Good King Wenceslas by John Mason Neale

Good King Wenceslas look’d out,
On the Feast of Stephen;
When the snow lay round about,
Deep, and crisp, and even:
Brightly shone the moon that night,
Though the frost was cruel,
When a poor man came in sight,
Gath’ring winter fuel.

“Hither page and stand by me,
If thou know’st it, telling,
Yonder peasant, who is he?
Where and what his dwelling?”
“Sire, he lives a good league hence.
Underneath the mountain;
Right against the forest fence,
By Saint Agnes’ fountain.”

“Bring me flesh,and bring me wine,
Bring me pine-logs hither:
Thouand I will see him dine,
When we bear them thither.”
Page and monarch forth they went,
Forth they went together;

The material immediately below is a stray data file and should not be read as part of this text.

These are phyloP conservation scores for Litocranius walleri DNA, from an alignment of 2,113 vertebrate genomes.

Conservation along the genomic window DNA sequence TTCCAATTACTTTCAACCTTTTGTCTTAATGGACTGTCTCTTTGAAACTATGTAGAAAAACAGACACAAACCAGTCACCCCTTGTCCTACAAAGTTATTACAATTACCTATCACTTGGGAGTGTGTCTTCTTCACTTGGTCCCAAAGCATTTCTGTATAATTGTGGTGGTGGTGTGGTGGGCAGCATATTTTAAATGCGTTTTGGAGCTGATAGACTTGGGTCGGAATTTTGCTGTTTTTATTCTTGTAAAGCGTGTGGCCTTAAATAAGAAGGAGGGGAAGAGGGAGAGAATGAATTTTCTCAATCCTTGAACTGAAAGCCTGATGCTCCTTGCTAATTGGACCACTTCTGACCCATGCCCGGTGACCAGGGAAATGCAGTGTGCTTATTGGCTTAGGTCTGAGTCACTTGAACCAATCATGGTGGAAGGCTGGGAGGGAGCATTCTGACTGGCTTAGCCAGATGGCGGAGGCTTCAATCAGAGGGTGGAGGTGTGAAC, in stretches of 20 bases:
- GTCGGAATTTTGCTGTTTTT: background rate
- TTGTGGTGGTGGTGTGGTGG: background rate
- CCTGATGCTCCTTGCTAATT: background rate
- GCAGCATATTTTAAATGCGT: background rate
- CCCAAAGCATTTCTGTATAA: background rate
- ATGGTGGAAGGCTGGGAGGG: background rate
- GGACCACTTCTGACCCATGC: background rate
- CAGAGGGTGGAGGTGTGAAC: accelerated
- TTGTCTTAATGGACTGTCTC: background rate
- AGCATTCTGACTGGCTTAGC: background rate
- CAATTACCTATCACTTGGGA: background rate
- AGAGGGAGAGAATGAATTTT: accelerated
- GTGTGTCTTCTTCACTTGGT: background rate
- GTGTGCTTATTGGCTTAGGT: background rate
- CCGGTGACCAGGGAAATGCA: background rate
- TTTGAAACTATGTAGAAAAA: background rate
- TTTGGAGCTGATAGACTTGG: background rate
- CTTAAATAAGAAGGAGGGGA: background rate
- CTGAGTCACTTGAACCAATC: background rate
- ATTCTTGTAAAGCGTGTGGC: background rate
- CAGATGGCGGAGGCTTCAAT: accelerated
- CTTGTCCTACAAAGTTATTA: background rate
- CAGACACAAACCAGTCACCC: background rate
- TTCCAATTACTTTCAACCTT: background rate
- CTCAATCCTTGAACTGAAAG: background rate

Through the rude wind’s wild lament,
And the bitter weather.

“Sire, the night is darker now,
And the wind blows stronger;
Fails my heart, I know now how,
I can go no longer.”
“Mark my footsteps, good my page;
Tread thou in them boldly;
Thou shalt find the winter’s rage
Freeze thy blood less coldly.”

In his master’s steps he trod,
Where the snow lay dinted;
Heat was in the very sod
Which the Saint had printed.
Therefore, Christian men, be sure,
Wealth or rank possessing,
Ye who now will bless the poor,
Shall yourselves find blessing.

From: http://www.poetryfoundation.org/poem/249718

Date: 1853

By: John Mason Neale (1818-1866)

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